Red Band Society Episode 1: A Sarcoma Patient's Perspective

red band society cancer dramaI was intrigued by "Red Band Society", a drama airing on Fox every Wednesday night at 9pm. I noticed one of the characters was a bald teenager with crutches.  "Ah, he must have osteosarcoma", I thought.  And I was right! 

Recently osteosarcoma seems to be in the spotlight in the media. One of the characters in the movie "A Fault in Our Stars", Gus, also has osteosarcoma.  I figure it may be because most osteosarcoma patients have their arm or leg amputated.  Drastic treatment = more distinctive in appearance and more emotion towards the character.

With these two shows highlighting osteosarcoma patients, it's nice that there is more awareness of sarcomas, but also a sad reminder that even in this day and age, amputation is the main way of getting rid of sarcoma.  Sarcomas travel along muscle planes, so if the tumor is found in one spot, it most likely has spread along the muscle.  Thus, at the moment, large surgeries to remove muscle, and sometimes bone, are the most proven method to treat sarcomas.  Radiation and current chemotherapy are not very effective against sarcomas.  Hopefully things will change very soon with the surge of cancer immunotherapy.

When my synovial sarcoma tumor came back in the jaw area, we went to see a head surgeon at Memorial Sloan Kettering.  He showed us a skull and said that with the nature of sarcomas, large areas need to be removed around the tumor.  In my situation, with a recurrent tumor next to the jaw bone, basically I needed to remove my whole head to completely get rid of the tumor.  It was quite hard to hear, but it was what we needed to hear.  We knew drastic measures needed to be taken. Eventually I had a large jaw surgery that removed my jaw joint, 1/4 of my jaw bone and surrounding muscles to remove a recurrent synovial sarcoma tumor that was adjacent to the jaw bone.  I followed it with a lot of cancer immunotherapy, and as of now, I've had 2.5 years of clean head scans.  Praise God!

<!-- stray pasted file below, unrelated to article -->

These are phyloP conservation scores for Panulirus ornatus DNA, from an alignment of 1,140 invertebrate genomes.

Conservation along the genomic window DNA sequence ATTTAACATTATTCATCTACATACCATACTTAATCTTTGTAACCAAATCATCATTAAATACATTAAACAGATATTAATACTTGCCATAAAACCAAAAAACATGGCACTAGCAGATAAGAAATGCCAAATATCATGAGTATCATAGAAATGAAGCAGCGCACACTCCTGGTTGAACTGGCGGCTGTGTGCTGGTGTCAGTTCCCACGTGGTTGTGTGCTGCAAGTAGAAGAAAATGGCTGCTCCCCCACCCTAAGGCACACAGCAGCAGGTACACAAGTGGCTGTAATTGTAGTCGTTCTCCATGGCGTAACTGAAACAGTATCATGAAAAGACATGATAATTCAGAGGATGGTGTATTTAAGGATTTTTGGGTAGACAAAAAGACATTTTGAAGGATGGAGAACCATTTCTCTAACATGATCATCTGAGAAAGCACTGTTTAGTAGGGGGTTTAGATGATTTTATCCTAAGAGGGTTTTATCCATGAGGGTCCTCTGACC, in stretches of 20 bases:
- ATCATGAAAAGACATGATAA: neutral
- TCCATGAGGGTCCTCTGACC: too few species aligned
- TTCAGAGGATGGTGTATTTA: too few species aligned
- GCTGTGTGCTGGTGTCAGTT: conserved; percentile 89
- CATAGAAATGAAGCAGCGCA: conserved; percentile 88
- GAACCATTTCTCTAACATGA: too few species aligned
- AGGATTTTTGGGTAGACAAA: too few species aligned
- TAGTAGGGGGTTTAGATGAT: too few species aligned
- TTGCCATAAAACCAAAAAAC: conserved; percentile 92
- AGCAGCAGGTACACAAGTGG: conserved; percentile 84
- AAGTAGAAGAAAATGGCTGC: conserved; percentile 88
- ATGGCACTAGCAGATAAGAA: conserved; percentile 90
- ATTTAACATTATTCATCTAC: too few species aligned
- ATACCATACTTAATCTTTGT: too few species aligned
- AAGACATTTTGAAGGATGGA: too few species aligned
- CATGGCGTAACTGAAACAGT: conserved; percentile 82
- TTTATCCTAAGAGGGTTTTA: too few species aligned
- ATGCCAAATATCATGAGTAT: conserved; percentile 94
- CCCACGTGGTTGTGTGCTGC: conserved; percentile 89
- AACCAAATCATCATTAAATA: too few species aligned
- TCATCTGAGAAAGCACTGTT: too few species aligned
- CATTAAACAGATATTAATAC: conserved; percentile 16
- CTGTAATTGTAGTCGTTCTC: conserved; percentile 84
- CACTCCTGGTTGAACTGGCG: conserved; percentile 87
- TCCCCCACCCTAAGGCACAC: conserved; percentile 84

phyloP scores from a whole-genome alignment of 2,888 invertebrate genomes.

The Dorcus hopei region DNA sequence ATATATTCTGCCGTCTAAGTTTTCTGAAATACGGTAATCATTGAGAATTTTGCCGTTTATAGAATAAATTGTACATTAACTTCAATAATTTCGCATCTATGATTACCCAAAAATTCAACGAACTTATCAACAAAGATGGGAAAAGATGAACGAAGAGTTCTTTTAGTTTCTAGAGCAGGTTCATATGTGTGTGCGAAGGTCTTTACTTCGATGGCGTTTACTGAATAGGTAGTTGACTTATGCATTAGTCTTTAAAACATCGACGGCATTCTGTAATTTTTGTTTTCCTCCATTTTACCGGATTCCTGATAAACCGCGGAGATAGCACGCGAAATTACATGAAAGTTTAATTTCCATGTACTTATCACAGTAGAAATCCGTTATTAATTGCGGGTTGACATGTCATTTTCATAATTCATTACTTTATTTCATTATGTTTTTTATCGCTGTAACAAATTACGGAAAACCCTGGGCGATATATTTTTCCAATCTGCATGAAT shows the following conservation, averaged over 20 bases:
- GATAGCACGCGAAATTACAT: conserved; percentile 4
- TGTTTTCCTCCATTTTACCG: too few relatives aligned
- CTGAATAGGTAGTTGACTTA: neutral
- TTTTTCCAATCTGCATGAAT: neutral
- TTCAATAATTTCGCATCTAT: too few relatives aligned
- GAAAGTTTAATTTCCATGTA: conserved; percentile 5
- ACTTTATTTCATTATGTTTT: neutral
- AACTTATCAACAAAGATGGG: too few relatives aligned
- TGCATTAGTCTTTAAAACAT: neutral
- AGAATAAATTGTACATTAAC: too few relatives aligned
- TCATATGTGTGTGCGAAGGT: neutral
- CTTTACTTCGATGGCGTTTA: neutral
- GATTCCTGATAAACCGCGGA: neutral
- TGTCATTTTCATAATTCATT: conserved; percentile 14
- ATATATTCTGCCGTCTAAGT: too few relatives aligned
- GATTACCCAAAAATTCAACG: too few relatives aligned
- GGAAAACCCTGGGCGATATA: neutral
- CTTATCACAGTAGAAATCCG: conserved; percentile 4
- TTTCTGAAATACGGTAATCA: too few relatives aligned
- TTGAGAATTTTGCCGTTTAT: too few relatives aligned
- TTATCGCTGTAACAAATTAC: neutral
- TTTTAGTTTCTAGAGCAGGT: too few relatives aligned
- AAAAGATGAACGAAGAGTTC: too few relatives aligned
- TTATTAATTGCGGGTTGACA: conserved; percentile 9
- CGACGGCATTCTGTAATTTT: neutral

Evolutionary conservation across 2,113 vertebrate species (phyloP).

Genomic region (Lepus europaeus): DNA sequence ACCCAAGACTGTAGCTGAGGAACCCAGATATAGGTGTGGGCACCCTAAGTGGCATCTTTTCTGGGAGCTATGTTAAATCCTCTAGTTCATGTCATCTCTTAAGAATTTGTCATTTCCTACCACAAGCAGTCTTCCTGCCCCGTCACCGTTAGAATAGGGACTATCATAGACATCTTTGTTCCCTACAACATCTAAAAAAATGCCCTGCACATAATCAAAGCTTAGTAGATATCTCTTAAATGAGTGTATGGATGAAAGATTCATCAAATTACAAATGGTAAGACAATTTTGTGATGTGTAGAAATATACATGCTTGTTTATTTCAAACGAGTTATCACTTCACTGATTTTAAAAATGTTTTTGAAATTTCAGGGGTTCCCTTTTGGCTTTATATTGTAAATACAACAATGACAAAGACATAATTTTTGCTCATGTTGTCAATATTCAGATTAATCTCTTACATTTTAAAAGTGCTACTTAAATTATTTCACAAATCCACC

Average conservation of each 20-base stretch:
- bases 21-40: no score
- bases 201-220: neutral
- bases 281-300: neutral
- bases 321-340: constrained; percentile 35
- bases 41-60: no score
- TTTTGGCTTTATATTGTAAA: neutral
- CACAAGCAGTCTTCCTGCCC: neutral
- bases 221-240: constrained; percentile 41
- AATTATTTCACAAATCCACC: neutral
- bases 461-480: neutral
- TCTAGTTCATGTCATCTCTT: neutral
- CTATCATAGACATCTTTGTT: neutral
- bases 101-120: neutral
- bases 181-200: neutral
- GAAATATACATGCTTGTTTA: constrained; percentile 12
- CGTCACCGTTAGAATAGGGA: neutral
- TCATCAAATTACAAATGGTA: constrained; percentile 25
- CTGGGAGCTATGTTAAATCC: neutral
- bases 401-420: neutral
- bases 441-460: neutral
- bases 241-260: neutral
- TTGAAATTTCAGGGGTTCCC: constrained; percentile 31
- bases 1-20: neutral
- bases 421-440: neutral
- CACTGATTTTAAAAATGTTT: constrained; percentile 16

Watching this show reminded me of the many experiences we (cancerwife + cancerhusband) had in the hospital, emotions and struggles that we faced in battling a life-threatening disease.  I appreciate how the show brings these "behind-the-scenes" to the general public, hopefully to help others to empathize with people going through major health issues.

Episode 1

red band society cancer drama

Jordi comes specifically to this hospital and pleads with Dr. McAndrew to be his doctor because he is the best.

Jordi's persistence reminded me of the long journey that we've taken to search for the best doctors.  There have also been times when these doctors didn't want to see me anymore, and we have had to explain ourselves and be persistent about why we value their guidance.  Thankfully they are all now part of the team that helps to keep me well and alive.

One of the pivotal moments in the first episode is up on the rooftop of the hospital.  Leo has collected many red bands over all his hospital stays.  He gives a red band with significance to each of his friends.

What are the red bands used for?  Red bands are put on a patient's wrist to note down what allergies they have.  Some hospitals are haphazard in noting down allergies on the red band, so I always verbally remind the nurses and doctors of my allergies.

 Watch Red Band Society Wednesday 8/9C Fox or online.